MARK GRANTHAM

Aptos, CA

Please login or subscribe to ITN to read the entire post.
 Grantham

We had boarded our expedition ship in Kangerlussuaq, western Greenland, and a few days later headed east across Baffin Bay to the Northwest Passage. Eight days after that we would reach Kugluktuk, in the Canadian territory of Nunavut, where we would disembark.

The Canadian High Arctic is better known for its rich and storied history of exploration as well as for the First Nations cultures, rather than for its wildlife, but the wildlife experiences that we had were outstanding. 

We had an amazing time following a herd of musk ox one day, and we rode in Zodiacs along bird cliffs on another. From the ship, both walrus and Perry’s caribou were spotted in the distance. Even the most serious birders were able to add some new species to their life lists.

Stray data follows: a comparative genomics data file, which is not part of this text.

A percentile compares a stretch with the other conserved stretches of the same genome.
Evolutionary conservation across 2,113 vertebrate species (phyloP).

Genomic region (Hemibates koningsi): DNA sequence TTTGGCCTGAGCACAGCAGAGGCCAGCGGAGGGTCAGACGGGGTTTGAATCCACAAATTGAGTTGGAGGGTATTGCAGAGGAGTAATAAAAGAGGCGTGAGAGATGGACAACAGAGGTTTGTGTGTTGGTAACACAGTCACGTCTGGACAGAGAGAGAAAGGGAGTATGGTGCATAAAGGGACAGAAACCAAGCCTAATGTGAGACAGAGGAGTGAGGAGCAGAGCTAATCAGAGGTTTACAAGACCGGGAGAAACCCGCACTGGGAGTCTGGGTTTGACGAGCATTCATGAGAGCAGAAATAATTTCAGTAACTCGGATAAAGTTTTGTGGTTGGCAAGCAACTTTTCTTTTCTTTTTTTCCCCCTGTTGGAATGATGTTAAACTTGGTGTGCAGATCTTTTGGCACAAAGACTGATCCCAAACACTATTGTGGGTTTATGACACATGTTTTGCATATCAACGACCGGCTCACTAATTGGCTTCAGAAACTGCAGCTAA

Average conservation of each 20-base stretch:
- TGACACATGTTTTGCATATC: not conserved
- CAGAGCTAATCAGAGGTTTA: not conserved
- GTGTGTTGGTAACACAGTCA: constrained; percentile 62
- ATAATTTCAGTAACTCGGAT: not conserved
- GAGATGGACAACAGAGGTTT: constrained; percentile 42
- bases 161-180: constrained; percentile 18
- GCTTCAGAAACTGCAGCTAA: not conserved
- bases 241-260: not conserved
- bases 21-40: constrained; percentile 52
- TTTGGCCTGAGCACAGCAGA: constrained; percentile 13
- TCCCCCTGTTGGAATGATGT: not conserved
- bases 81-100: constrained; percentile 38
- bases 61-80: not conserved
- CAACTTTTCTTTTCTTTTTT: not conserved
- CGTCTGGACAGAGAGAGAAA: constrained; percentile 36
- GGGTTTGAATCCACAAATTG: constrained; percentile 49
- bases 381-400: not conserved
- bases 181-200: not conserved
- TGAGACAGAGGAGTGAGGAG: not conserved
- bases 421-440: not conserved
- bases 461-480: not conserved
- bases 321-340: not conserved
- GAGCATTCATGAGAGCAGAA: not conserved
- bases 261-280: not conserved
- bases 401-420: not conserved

Midway through the passage, on Aug. 20, 2012, we were scheduled to visit Prince Leopold Island in the afternoon, then head south, but because it was a day of gray, windy and wet weather and we couldn’t land, we headed south early. 

On the 21st at 10 a.m., we did a landing at Fort Ross, the last trading post built by the Hudson’s Bay Company; the fort was open 1937-1948. In early afternoon we spent about 45 minutes traversing the Bellot Strait, the passage between the northern islands in Nunavut and the northernmost tip of mainland North America.

Just before dinner, our ship arrived at Coningham Bay, on the southeast coast of Prince of Wales Island in Nunavut. In the distance, under a clearing sky, both beluga whales and polar bears were sighted from the bridge. We rushed through dinner with the promise of an “evening” Zodiac cruise afterward. At those latitudes, sunset wouldn’t be until around midnight, so we had time.